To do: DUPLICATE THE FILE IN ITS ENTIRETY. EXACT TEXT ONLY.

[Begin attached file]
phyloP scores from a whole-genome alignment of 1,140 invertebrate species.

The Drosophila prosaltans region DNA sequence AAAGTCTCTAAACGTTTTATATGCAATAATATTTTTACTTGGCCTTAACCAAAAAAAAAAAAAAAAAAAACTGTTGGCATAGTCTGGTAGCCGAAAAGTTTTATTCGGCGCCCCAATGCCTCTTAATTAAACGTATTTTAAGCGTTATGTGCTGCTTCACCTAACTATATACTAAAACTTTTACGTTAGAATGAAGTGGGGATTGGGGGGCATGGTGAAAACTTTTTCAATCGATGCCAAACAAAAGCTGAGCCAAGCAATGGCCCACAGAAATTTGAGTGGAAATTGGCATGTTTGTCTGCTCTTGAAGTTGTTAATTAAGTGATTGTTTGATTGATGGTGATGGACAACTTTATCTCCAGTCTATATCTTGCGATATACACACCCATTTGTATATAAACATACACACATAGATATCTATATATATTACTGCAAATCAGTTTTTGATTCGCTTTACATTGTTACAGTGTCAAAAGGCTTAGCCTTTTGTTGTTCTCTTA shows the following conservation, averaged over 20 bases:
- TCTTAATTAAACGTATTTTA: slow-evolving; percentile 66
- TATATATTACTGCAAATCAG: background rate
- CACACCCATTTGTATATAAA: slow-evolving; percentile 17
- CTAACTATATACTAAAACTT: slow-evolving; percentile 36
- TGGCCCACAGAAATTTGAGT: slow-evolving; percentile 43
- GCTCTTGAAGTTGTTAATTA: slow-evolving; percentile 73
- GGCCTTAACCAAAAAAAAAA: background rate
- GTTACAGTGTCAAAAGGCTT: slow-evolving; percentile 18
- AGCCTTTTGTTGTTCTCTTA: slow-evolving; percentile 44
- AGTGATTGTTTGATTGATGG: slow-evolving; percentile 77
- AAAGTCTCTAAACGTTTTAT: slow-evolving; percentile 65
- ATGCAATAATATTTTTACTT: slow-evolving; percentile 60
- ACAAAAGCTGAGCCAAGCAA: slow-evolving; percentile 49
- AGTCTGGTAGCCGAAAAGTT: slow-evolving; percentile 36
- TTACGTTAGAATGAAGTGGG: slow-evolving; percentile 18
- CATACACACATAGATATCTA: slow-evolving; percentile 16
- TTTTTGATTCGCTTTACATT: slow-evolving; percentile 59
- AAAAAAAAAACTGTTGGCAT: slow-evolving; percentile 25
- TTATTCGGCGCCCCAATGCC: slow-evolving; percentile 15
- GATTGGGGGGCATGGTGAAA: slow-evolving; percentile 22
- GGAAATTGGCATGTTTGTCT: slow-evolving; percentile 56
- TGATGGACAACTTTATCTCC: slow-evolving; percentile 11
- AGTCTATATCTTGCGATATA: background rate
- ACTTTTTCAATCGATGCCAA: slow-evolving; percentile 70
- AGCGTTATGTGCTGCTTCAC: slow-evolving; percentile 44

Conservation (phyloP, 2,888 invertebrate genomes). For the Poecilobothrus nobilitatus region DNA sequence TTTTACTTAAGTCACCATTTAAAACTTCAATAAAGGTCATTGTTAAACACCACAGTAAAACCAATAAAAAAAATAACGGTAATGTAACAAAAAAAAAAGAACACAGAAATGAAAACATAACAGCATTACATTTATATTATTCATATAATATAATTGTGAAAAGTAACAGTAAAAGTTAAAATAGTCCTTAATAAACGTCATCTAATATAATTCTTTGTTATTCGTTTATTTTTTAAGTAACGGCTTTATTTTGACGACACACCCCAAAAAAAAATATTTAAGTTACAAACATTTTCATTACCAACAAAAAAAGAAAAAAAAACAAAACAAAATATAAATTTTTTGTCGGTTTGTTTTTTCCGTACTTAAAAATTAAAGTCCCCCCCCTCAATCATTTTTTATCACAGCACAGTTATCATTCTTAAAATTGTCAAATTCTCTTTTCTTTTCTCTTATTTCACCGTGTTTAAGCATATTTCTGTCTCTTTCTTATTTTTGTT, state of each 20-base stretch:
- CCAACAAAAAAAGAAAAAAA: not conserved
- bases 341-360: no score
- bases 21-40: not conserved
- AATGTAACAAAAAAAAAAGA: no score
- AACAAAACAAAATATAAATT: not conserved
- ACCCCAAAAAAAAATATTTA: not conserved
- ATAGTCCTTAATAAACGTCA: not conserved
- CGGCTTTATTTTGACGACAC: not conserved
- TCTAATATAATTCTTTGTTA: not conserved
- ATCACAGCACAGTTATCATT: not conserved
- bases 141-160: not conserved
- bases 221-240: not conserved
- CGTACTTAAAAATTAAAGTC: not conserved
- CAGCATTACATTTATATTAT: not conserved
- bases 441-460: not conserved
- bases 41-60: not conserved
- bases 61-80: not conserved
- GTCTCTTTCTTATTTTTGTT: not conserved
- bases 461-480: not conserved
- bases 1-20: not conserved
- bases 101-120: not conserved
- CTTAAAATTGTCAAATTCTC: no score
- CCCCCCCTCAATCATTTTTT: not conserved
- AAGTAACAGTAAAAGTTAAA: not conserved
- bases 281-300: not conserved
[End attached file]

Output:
phyloP scores from a whole-genome alignment of 1,140 invertebrate species.

The Drosophila prosaltans region DNA sequence AAAGTCTCTAAACGTTTTATATGCAATAATATTTTTACTTGGCCTTAACCAAAAAAAAAAAAAAAAAAAACTGTTGGCATAGTCTGGTAGCCGAAAAGTTTTATTCGGCGCCCCAATGCCTCTTAATTAAACGTATTTTAAGCGTTATGTGCTGCTTCACCTAACTATATACTAAAACTTTTACGTTAGAATGAAGTGGGGATTGGGGGGCATGGTGAAAACTTTTTCAATCGATGCCAAACAAAAGCTGAGCCAAGCAATGGCCCACAGAAATTTGAGTGGAAATTGGCATGTTTGTCTGCTCTTGAAGTTGTTAATTAAGTGATTGTTTGATTGATGGTGATGGACAACTTTATCTCCAGTCTATATCTTGCGATATACACACCCATTTGTATATAAACATACACACATAGATATCTATATATATTACTGCAAATCAGTTTTTGATTCGCTTTACATTGTTACAGTGTCAAAAGGCTTAGCCTTTTGTTGTTCTCTTA shows the following conservation, averaged over 20 bases:
- TCTTAATTAAACGTATTTTA: slow-evolving; percentile 66
- TATATATTACTGCAAATCAG: background rate
- CACACCCATTTGTATATAAA: slow-evolving; percentile 17
- CTAACTATATACTAAAACTT: slow-evolving; percentile 36
- TGGCCCACAGAAATTTGAGT: slow-evolving; percentile 43
- GCTCTTGAAGTTGTTAATTA: slow-evolving; percentile 73
- GGCCTTAACCAAAAAAAAAA: background rate
- GTTACAGTGTCAAAAGGCTT: slow-evolving; percentile 18
- AGCCTTTTGTTGTTCTCTTA: slow-evolving; percentile 44
- AGTGATTGTTTGATTGATGG: slow-evolving; percentile 77
- AAAGTCTCTAAACGTTTTAT: slow-evolving; percentile 65
- ATGCAATAATATTTTTACTT: slow-evolving; percentile 60
- ACAAAAGCTGAGCCAAGCAA: slow-evolving; percentile 49
- AGTCTGGTAGCCGAAAAGTT: slow-evolving; percentile 36
- TTACGTTAGAATGAAGTGGG: slow-evolving; percentile 18
- CATACACACATAGATATCTA: slow-evolving; percentile 16
- TTTTTGATTCGCTTTACATT: slow-evolving; percentile 59
- AAAAAAAAAACTGTTGGCAT: slow-evolving; percentile 25
- TTATTCGGCGCCCCAATGCC: slow-evolving; percentile 15
- GATTGGGGGGCATGGTGAAA: slow-evolving; percentile 22
- GGAAATTGGCATGTTTGTCT: slow-evolving; percentile 56
- TGATGGACAACTTTATCTCC: slow-evolving; percentile 11
- AGTCTATATCTTGCGATATA: background rate
- ACTTTTTCAATCGATGCCAA: slow-evolving; percentile 70
- AGCGTTATGTGCTGCTTCAC: slow-evolving; percentile 44

Conservation (phyloP, 2,888 invertebrate genomes). For the Poecilobothrus nobilitatus region DNA sequence TTTTACTTAAGTCACCATTTAAAACTTCAATAAAGGTCATTGTTAAACACCACAGTAAAACCAATAAAAAAAATAACGGTAATGTAACAAAAAAAAAAGAACACAGAAATGAAAACATAACAGCATTACATTTATATTATTCATATAATATAATTGTGAAAAGTAACAGTAAAAGTTAAAATAGTCCTTAATAAACGTCATCTAATATAATTCTTTGTTATTCGTTTATTTTTTAAGTAACGGCTTTATTTTGACGACACACCCCAAAAAAAAATATTTAAGTTACAAACATTTTCATTACCAACAAAAAAAGAAAAAAAAACAAAACAAAATATAAATTTTTTGTCGGTTTGTTTTTTCCGTACTTAAAAATTAAAGTCCCCCCCCTCAATCATTTTTTATCACAGCACAGTTATCATTCTTAAAATTGTCAAATTCTCTTTTCTTTTCTCTTATTTCACCGTGTTTAAGCATATTTCTGTCTCTTTCTTATTTTTGTT, state of each 20-base stretch:
- CCAACAAAAAAAGAAAAAAA: not conserved
- bases 341-360: no score
- bases 21-40: not conserved
- AATGTAACAAAAAAAAAAGA: no score
- AACAAAACAAAATATAAATT: not conserved
- ACCCCAAAAAAAAATATTTA: not conserved
- ATAGTCCTTAATAAACGTCA: not conserved
- CGGCTTTATTTTGACGACAC: not conserved
- TCTAATATAATTCTTTGTTA: not conserved
- ATCACAGCACAGTTATCATT: not conserved
- bases 141-160: not conserved
- bases 221-240: not conserved
- CGTACTTAAAAATTAAAGTC: not conserved
- CAGCATTACATTTATATTAT: not conserved
- bases 441-460: not conserved
- bases 41-60: not conserved
- bases 61-80: not conserved
- GTCTCTTTCTTATTTTTGTT: not conserved
- bases 461-480: not conserved
- bases 1-20: not conserved
- bases 101-120: not conserved
- CTTAAAATTGTCAAATTCTC: no score
- CCCCCCCTCAATCATTTTTT: not conserved
- AAGTAACAGTAAAAGTTAAA: not conserved
- bases 281-300: not conserved